Riverside has approved economic incentives to bring a Sherwin-Williams paint store to 3300 Harlem Ave. The village will acquire the former bank parking lot at 3320 Harlem Ave as part of the deal. | Provided

Riverside trustees on Nov. 4 voted unanimously to award a development company $220,000 in economic incentives to bring a Sherwin-Williams paint store to the corner of Harlem Avenue and East Burlington Street possibly by late 2022.

David Vernick, a trustee of MEV Riverside LLC, told elected officials that his company intends to close on the properties at 3300 Harlem Ave. and 3320 Harlem Ave. – which sit across East Burlington Street from one another – in December.

According to the terms of the deal approved by village trustees last week, Vernick will have 270 days from the property closing date for the new store to be substantially complete.

“Not only will your building have an exponential effect on the market value of the property, it’ll be wonderful for our village,” Riverside President Joseph Ballerine told Vernick at the meeting.

The 3,500-square-foot store, along with a 16-space parking lot, will be located at 3300 Harlem Ave., home to a former Bank of America branch that closed two years ago and has sat vacant since.

MEV Riverside LLC will demolish the existing bank building and construct a new Sherwin-Williams store in its place. The Sherwin-Williams store which has operated for decades a stone’s throw away from the Riverside site, at 3401 Harlem Ave. in Berwyn, will close to make way for the new location.

Vehicles will be able to access the new store’s parking lot via both Harlem Avenue and East Burlington Street, though the East Burlington Street curb cut will be narrowed since the existing curb cut will no longer be needed to accommodate the bank’s drive-thru area.

“In all the years I’ve been in Riverside, I’ve never had a national chain come knocking at our door,” said Ballerine. “Sherwin-Williams has been a company almost as long as Riverside has been Riverside. It’s been 50 years that that property has been a non-[sales] tax-generating bank.”

Vernick estimated the cost to acquire the land, demolish the old building and build a new store will be about $1.86 million. In exchange for his pledge to make that investment, Riverside is waiving up to $40,000 in permit and inspection fees. Additionally, MEV Riverside LLC will receive business district tax and sales tax rebates totaling $180,000 or for 13 years, whichever occurs first.

The property lies within one of three specifically designated “business districts” along Harlem Avenue, which the Riverside Village Board created in recent years. An additional 1-percent tax on retail sales is levied within each business district for use within the district.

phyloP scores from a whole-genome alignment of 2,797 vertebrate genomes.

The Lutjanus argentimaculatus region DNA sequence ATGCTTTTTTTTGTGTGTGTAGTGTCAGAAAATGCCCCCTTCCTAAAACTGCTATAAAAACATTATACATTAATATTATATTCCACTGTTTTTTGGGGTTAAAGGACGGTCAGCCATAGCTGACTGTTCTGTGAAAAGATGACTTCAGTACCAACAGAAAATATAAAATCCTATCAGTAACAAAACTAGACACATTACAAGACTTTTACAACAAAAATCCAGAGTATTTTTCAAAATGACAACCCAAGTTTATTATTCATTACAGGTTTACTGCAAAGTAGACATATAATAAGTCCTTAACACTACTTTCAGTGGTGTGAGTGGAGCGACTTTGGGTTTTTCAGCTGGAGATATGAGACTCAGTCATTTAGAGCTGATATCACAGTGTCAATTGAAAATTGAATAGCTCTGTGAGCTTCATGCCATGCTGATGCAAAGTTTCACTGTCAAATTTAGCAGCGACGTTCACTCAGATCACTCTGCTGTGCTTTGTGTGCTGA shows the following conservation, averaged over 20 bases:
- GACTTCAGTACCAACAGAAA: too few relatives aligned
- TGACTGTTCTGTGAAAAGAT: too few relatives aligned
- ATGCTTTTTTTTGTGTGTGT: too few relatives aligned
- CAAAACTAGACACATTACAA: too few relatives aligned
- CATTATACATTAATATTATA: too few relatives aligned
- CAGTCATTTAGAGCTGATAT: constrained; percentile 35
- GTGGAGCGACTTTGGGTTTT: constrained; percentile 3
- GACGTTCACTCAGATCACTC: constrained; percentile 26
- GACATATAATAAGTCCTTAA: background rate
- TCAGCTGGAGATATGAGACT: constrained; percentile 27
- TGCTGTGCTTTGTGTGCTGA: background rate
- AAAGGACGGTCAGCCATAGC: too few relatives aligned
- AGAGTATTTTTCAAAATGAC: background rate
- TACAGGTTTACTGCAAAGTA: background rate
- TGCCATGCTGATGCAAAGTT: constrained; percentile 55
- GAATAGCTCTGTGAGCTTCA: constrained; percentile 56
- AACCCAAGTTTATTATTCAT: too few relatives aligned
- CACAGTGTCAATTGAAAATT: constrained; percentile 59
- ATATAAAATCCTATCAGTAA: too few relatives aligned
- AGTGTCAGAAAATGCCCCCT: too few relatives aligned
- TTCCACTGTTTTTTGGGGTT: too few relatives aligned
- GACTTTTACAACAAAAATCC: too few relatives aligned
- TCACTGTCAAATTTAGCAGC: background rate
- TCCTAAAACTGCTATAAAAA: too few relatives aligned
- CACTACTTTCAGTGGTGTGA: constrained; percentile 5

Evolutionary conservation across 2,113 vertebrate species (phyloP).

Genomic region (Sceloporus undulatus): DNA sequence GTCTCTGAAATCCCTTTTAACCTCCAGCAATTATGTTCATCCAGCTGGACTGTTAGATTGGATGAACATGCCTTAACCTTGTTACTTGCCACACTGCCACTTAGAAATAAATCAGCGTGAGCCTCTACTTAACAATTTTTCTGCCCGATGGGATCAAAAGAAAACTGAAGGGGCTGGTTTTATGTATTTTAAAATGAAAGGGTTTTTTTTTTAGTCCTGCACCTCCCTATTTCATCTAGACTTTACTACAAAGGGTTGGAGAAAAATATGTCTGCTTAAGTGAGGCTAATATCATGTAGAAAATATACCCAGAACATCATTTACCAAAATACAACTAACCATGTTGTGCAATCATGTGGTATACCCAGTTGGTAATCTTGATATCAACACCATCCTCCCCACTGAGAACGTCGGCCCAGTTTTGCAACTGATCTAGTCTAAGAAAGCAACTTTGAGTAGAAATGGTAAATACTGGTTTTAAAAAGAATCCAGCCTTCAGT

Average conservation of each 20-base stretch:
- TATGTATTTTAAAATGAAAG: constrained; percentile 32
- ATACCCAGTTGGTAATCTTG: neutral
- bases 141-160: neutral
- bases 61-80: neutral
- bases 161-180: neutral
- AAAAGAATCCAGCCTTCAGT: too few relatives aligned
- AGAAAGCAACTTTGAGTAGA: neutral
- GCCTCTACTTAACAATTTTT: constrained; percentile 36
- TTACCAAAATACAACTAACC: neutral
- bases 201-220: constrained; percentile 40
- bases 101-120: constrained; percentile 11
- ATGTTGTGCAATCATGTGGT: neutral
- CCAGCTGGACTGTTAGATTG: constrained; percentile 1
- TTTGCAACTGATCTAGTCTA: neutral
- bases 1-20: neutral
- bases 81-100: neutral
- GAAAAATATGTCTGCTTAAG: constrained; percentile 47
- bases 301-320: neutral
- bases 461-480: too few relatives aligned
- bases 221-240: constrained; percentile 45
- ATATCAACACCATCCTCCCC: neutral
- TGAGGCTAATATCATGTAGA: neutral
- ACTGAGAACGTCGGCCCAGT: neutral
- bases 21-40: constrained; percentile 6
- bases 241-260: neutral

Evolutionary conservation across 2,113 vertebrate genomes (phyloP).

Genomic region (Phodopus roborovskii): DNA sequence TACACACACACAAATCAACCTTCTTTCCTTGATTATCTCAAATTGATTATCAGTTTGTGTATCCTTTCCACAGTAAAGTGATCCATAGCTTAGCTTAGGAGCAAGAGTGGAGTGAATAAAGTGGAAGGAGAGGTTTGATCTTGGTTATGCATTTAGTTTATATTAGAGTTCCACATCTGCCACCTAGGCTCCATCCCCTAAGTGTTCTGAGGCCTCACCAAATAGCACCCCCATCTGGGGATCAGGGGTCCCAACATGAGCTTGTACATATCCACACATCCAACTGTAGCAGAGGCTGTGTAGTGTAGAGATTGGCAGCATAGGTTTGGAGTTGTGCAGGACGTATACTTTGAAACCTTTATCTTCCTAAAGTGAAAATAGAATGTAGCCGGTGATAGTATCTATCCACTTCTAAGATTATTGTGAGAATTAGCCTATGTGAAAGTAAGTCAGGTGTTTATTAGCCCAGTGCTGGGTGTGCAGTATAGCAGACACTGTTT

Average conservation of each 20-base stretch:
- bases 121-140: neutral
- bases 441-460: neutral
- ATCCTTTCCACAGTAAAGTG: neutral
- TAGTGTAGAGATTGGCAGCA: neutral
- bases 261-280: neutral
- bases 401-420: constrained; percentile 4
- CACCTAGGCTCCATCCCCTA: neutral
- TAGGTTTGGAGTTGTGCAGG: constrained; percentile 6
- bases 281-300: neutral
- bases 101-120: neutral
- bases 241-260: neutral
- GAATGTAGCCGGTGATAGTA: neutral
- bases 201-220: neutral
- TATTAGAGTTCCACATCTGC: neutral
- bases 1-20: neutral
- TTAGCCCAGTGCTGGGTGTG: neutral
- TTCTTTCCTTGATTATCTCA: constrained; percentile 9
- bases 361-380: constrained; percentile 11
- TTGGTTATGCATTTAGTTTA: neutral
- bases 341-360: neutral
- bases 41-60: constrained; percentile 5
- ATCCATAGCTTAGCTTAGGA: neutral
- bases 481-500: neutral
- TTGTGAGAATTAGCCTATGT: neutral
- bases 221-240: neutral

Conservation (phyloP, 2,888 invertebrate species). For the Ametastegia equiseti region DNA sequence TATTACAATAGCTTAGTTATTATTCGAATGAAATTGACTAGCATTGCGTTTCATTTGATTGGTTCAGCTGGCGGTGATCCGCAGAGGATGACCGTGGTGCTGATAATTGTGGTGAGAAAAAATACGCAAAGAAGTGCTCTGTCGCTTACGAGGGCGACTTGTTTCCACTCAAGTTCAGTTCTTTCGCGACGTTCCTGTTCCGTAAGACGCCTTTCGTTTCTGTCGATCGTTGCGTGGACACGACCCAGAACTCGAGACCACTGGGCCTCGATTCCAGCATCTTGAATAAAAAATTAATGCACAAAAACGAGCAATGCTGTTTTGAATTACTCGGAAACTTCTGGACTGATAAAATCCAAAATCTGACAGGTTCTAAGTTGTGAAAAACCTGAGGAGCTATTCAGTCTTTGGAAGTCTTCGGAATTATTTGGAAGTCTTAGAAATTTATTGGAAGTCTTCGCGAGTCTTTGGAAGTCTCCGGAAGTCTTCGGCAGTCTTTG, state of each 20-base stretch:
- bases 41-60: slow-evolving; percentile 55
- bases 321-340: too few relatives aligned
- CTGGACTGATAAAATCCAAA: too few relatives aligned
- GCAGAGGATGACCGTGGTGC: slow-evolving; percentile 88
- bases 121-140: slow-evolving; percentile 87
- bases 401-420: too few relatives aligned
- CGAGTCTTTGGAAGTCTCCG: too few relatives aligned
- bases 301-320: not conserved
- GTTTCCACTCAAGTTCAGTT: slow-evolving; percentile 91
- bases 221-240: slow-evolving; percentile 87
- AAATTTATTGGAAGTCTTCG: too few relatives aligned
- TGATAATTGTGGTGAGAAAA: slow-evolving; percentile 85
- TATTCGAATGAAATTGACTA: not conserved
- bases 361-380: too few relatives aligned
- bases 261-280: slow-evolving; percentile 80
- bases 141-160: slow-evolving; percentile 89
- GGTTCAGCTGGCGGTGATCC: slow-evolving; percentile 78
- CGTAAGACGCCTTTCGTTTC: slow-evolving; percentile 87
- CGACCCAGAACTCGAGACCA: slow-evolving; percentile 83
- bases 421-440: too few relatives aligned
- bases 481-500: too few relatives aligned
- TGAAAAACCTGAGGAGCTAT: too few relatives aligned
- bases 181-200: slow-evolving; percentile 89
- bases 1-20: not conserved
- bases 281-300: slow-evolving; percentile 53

MEV Riverside LLC will receive a 100-percent rebate on the business district sales tax attributed to the Sherwin-Williams store and 60 percent on sales taxes generated by the store up to the $180,000 maximum.

Based on a sales tax analysis provided to the village by Vernick, Sherwin-Williams paint stores produce between $21,000 and $28,000 annually in sales tax revenues during a store’s first 10 years of operation.

Village to acquire parking lot

A key aspect of the deal with MEV Riverside LLC is the village’s acquisition of the former Bank of America parking lot at 3320 Harlem Ave. The closing costs for the parking lot property will be shared by the village and MEV Riverside LLC, which will cede the site to the village immediately upon closing.

The roughly 0.4-acre parking lot in the short-term will continue to serve as parking for the village, but redevelopment is not out of the question.

However, any sort of redevelopment where the site is excavated will trigger a need to remediate contaminated soil, which was previously identified from the property’s former use as a gas station.

The site has a 2001 no-further-remediation letter from the Illinois Environmental Protection Agency, which identified the presence of benzene in the soil near the ATM location in the parking lot.

Because the site was used solely as a parking lot, the asphalt barrier was deemed sufficient for that use. However, the letter also noted that “any excavation within the contaminated soil will require implementation of a safety plan” that adheres to federal guidelines for cleaning up hazardous waste sites.

Development of the site has other challenges, including the likelihood the Illinois Department of Transportation will never allow access to the property from Harlem Avenue due to its location next to a railroad right-of-way.

Still, said Village Manager Jessica Frances, the village has been contacted by commercial real estate brokers interested in marketing the property. For now, it appears the village will be content with seal-coating and re-striping the lot so it can continue to be used for that purpose.

Frances said apartment tenants near Harlem Avenue have long desired off-street overnight parking in that area. The lot could also be used for commuter parking since the Harlem Avenue Metra stop in Berwyn is just steps away.